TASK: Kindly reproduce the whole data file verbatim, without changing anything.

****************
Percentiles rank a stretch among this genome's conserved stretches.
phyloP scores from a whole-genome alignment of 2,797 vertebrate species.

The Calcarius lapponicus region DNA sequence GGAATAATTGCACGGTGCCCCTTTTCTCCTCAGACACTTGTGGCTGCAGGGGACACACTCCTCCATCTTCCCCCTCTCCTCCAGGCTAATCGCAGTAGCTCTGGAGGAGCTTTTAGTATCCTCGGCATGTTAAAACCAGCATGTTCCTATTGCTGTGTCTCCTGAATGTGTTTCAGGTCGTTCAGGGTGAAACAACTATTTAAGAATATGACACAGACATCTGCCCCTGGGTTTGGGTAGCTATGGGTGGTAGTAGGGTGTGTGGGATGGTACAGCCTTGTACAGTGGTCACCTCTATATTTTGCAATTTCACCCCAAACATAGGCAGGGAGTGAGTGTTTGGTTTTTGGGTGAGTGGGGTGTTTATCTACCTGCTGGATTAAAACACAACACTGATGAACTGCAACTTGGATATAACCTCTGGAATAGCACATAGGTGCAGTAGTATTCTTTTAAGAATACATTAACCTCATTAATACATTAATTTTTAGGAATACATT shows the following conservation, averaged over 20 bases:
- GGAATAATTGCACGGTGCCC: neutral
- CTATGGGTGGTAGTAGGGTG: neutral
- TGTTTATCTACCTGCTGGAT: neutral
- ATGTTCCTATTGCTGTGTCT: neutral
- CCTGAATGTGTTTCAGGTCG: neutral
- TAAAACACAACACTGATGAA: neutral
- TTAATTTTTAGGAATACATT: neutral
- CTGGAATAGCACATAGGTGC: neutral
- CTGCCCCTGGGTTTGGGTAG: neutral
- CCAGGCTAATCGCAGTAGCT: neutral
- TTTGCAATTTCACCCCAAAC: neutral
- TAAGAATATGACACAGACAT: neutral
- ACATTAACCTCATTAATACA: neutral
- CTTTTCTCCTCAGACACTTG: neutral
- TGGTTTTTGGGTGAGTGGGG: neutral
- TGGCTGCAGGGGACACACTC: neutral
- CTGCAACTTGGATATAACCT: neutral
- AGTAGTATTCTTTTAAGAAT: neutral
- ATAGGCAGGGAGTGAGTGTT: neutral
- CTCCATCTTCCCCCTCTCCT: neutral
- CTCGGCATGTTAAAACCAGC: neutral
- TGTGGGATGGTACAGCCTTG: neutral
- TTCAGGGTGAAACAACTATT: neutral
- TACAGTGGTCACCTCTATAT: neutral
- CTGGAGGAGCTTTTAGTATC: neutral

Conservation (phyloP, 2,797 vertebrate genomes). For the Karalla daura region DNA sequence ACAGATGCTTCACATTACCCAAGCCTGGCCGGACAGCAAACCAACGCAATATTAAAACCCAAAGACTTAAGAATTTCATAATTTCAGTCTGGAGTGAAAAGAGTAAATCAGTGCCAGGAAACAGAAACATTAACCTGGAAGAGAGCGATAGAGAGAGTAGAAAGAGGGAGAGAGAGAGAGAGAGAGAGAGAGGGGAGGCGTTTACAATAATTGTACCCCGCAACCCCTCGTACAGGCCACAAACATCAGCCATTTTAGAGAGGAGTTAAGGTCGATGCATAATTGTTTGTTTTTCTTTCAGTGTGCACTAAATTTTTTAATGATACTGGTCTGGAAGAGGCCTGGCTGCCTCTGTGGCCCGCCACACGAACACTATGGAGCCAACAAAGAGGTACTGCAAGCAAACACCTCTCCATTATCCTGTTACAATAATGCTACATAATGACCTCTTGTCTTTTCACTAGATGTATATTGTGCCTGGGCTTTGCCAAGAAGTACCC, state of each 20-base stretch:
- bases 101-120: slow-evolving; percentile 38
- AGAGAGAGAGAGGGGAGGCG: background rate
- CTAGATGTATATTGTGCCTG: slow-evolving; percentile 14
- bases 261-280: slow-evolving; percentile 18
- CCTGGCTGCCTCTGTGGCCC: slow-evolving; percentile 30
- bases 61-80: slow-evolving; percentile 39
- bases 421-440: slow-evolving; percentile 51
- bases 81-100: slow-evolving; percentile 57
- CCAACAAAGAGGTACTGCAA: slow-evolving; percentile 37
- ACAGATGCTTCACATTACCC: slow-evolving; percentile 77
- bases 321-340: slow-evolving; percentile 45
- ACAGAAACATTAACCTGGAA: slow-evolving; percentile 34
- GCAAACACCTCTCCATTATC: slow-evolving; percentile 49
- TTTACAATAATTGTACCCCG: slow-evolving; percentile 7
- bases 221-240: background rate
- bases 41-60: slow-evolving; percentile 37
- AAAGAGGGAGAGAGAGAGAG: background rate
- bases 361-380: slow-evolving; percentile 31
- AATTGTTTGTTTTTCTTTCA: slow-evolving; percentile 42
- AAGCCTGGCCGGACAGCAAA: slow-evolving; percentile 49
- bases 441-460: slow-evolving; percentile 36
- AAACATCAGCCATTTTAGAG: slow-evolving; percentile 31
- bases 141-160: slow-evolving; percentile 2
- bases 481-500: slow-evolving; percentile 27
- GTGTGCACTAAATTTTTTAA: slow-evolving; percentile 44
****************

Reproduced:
Percentiles rank a stretch among this genome's conserved stretches.
phyloP scores from a whole-genome alignment of 2,797 vertebrate species.

The Calcarius lapponicus region DNA sequence GGAATAATTGCACGGTGCCCCTTTTCTCCTCAGACACTTGTGGCTGCAGGGGACACACTCCTCCATCTTCCCCCTCTCCTCCAGGCTAATCGCAGTAGCTCTGGAGGAGCTTTTAGTATCCTCGGCATGTTAAAACCAGCATGTTCCTATTGCTGTGTCTCCTGAATGTGTTTCAGGTCGTTCAGGGTGAAACAACTATTTAAGAATATGACACAGACATCTGCCCCTGGGTTTGGGTAGCTATGGGTGGTAGTAGGGTGTGTGGGATGGTACAGCCTTGTACAGTGGTCACCTCTATATTTTGCAATTTCACCCCAAACATAGGCAGGGAGTGAGTGTTTGGTTTTTGGGTGAGTGGGGTGTTTATCTACCTGCTGGATTAAAACACAACACTGATGAACTGCAACTTGGATATAACCTCTGGAATAGCACATAGGTGCAGTAGTATTCTTTTAAGAATACATTAACCTCATTAATACATTAATTTTTAGGAATACATT shows the following conservation, averaged over 20 bases:
- GGAATAATTGCACGGTGCCC: neutral
- CTATGGGTGGTAGTAGGGTG: neutral
- TGTTTATCTACCTGCTGGAT: neutral
- ATGTTCCTATTGCTGTGTCT: neutral
- CCTGAATGTGTTTCAGGTCG: neutral
- TAAAACACAACACTGATGAA: neutral
- TTAATTTTTAGGAATACATT: neutral
- CTGGAATAGCACATAGGTGC: neutral
- CTGCCCCTGGGTTTGGGTAG: neutral
- CCAGGCTAATCGCAGTAGCT: neutral
- TTTGCAATTTCACCCCAAAC: neutral
- TAAGAATATGACACAGACAT: neutral
- ACATTAACCTCATTAATACA: neutral
- CTTTTCTCCTCAGACACTTG: neutral
- TGGTTTTTGGGTGAGTGGGG: neutral
- TGGCTGCAGGGGACACACTC: neutral
- CTGCAACTTGGATATAACCT: neutral
- AGTAGTATTCTTTTAAGAAT: neutral
- ATAGGCAGGGAGTGAGTGTT: neutral
- CTCCATCTTCCCCCTCTCCT: neutral
- CTCGGCATGTTAAAACCAGC: neutral
- TGTGGGATGGTACAGCCTTG: neutral
- TTCAGGGTGAAACAACTATT: neutral
- TACAGTGGTCACCTCTATAT: neutral
- CTGGAGGAGCTTTTAGTATC: neutral

Conservation (phyloP, 2,797 vertebrate genomes). For the Karalla daura region DNA sequence ACAGATGCTTCACATTACCCAAGCCTGGCCGGACAGCAAACCAACGCAATATTAAAACCCAAAGACTTAAGAATTTCATAATTTCAGTCTGGAGTGAAAAGAGTAAATCAGTGCCAGGAAACAGAAACATTAACCTGGAAGAGAGCGATAGAGAGAGTAGAAAGAGGGAGAGAGAGAGAGAGAGAGAGAGAGGGGAGGCGTTTACAATAATTGTACCCCGCAACCCCTCGTACAGGCCACAAACATCAGCCATTTTAGAGAGGAGTTAAGGTCGATGCATAATTGTTTGTTTTTCTTTCAGTGTGCACTAAATTTTTTAATGATACTGGTCTGGAAGAGGCCTGGCTGCCTCTGTGGCCCGCCACACGAACACTATGGAGCCAACAAAGAGGTACTGCAAGCAAACACCTCTCCATTATCCTGTTACAATAATGCTACATAATGACCTCTTGTCTTTTCACTAGATGTATATTGTGCCTGGGCTTTGCCAAGAAGTACCC, state of each 20-base stretch:
- bases 101-120: slow-evolving; percentile 38
- AGAGAGAGAGAGGGGAGGCG: background rate
- CTAGATGTATATTGTGCCTG: slow-evolving; percentile 14
- bases 261-280: slow-evolving; percentile 18
- CCTGGCTGCCTCTGTGGCCC: slow-evolving; percentile 30
- bases 61-80: slow-evolving; percentile 39
- bases 421-440: slow-evolving; percentile 51
- bases 81-100: slow-evolving; percentile 57
- CCAACAAAGAGGTACTGCAA: slow-evolving; percentile 37
- ACAGATGCTTCACATTACCC: slow-evolving; percentile 77
- bases 321-340: slow-evolving; percentile 45
- ACAGAAACATTAACCTGGAA: slow-evolving; percentile 34
- GCAAACACCTCTCCATTATC: slow-evolving; percentile 49
- TTTACAATAATTGTACCCCG: slow-evolving; percentile 7
- bases 221-240: background rate
- bases 41-60: slow-evolving; percentile 37
- AAAGAGGGAGAGAGAGAGAG: background rate
- bases 361-380: slow-evolving; percentile 31
- AATTGTTTGTTTTTCTTTCA: slow-evolving; percentile 42
- AAGCCTGGCCGGACAGCAAA: slow-evolving; percentile 49
- bases 441-460: slow-evolving; percentile 36
- AAACATCAGCCATTTTAGAG: slow-evolving; percentile 31
- bases 141-160: slow-evolving; percentile 2
- bases 481-500: slow-evolving; percentile 27
- GTGTGCACTAAATTTTTTAA: slow-evolving; percentile 44